Sunday, 1 March 2009

"The world is broad and wide"

If you've had even half an ear on arts news recently you will know that Lenny Henry has been making his Shakespearean debut as Othello at the West Yorkshire Playhouse. What you may not have known is that he is doing so under the auspices of a company called Northern Broadsides, whose USP is the just that - they perform Shakespeare's plays, and occasionally those of other people, in broad northern accents. This is not just regionalism. It makes more sense than that. The poet Jackie Kay talking about this production for Front Row, the Radio 4 arts programme, was most taken not by the transformation of Henry from comedian to tragic hero, but by the sheer accessibility of Shakespeare when uttered with a northern twang.

I could at this point attempt a long and linguistic explanation of how the vowels of the northern accent are phonologically closer to those of the sixteenth century and how the Great Vowel Shift created a problem for us, but frankly it would all be rubbish. I suspect that it has more to do with the cadences of the accent, and also that the stressed syllables of Shakespeare's lines are closer to the natural stresses of the north than they are to the south, or rather, to RP, which is what Shakespeare tends to be performed in. With the exception of the comedic characters of course. They get regional accents because regional accents are 'funny'.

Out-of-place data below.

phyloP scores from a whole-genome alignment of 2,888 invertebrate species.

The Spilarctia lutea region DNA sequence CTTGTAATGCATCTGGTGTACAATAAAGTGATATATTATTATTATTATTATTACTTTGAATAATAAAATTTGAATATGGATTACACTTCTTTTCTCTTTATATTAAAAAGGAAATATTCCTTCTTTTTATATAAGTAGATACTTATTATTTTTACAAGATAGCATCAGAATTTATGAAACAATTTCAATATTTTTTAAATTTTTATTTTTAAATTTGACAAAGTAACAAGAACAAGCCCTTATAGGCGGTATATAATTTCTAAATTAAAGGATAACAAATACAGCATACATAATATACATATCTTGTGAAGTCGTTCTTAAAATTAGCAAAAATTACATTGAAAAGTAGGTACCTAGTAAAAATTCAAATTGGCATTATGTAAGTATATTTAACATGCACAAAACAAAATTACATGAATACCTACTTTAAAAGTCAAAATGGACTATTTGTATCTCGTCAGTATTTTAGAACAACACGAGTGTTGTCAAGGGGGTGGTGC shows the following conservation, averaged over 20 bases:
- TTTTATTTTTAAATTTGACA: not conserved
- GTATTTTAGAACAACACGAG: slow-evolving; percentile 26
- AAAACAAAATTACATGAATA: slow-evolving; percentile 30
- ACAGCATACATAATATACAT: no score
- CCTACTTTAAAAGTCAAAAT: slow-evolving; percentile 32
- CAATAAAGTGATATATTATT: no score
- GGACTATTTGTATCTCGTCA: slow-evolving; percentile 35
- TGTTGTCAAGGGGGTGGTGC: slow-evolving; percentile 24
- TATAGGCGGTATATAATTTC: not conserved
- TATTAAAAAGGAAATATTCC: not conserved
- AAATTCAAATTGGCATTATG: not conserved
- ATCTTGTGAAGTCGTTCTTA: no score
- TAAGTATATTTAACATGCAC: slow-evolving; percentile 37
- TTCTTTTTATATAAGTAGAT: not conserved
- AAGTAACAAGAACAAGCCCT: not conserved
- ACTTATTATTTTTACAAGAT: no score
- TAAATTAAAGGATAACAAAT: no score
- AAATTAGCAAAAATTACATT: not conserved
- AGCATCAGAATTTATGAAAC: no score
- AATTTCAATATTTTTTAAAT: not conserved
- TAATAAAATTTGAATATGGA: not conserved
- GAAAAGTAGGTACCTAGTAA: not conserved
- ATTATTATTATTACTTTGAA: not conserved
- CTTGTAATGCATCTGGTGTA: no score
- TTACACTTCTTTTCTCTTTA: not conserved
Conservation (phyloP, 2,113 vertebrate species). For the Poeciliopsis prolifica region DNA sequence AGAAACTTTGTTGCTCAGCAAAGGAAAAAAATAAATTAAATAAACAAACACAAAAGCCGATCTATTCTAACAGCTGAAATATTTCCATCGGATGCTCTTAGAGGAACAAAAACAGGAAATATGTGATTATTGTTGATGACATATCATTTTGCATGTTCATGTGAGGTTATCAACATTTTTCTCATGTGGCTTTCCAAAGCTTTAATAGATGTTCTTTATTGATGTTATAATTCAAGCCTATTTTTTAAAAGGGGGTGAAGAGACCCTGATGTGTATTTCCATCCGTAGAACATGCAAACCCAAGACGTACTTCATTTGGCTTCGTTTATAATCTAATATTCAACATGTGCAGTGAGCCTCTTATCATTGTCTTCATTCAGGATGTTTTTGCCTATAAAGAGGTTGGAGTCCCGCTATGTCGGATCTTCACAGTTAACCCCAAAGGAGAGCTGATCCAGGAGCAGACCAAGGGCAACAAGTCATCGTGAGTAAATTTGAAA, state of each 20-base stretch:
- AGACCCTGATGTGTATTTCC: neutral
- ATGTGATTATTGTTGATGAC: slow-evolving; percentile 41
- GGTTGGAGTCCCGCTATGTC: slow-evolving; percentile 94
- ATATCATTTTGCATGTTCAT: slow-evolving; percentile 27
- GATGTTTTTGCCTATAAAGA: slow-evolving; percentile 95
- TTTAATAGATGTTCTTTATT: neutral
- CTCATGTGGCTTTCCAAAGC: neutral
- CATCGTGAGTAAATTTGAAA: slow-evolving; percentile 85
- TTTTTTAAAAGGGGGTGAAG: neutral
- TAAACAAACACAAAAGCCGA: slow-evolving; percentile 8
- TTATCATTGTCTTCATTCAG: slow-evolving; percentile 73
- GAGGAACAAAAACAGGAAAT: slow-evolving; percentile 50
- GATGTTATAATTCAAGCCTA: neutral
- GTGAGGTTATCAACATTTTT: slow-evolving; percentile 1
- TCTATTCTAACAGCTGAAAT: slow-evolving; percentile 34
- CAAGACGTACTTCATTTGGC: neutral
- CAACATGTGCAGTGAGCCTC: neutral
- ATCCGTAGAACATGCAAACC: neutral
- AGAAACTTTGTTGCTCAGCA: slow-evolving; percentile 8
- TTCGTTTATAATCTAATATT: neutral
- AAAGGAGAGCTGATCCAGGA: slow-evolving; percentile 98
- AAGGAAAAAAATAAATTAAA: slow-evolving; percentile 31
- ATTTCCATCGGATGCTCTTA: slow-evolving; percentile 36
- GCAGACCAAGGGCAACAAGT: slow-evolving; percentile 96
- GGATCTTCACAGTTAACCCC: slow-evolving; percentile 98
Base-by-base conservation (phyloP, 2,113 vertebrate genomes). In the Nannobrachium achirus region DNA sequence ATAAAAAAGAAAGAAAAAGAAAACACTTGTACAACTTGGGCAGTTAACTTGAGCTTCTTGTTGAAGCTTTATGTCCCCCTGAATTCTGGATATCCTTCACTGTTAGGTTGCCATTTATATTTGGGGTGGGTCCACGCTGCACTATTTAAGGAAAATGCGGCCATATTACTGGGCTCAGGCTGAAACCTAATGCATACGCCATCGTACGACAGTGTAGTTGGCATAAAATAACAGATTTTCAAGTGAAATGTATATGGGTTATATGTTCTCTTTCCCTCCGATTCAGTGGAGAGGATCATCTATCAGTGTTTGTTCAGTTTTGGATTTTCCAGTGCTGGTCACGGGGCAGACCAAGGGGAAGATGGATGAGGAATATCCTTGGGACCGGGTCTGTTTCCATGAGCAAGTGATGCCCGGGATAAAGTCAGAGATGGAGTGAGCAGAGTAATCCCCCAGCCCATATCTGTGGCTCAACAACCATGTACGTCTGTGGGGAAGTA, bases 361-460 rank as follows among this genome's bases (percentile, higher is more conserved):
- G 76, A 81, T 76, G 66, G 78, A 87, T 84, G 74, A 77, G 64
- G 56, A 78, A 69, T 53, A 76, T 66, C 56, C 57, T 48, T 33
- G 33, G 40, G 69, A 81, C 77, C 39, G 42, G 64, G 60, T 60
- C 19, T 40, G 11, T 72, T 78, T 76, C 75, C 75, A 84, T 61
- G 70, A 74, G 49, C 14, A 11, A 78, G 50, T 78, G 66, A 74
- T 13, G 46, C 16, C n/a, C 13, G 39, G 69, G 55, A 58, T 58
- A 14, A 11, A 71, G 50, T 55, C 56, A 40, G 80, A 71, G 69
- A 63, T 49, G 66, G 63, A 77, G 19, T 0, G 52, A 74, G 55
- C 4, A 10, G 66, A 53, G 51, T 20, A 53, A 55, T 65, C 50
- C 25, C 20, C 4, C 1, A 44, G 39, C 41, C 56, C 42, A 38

I've been to see quite a few Northern Broadsides productions since we first saw them in my teens. They're always excellent productions, clear and mostly quite traditional. The Wars of the Roses plays make much more sense done in Lancastrian and Yorkshire accents... it's easier to tell who's siding with who. Pity the two middle aged ladies on the row in front of me during Richard III (my first Broadside); one turned to the other in the interval and said, without a trace of irony, in the most posh accent you can imagine "It's very good, but I do wish they'd speak properly. I can't understand a word they're saying." I think she'd missed the point.

So if you get the chance, go see Othello. It's a very good production, with almost nothing out of place. And Iago was BRILLIANT....

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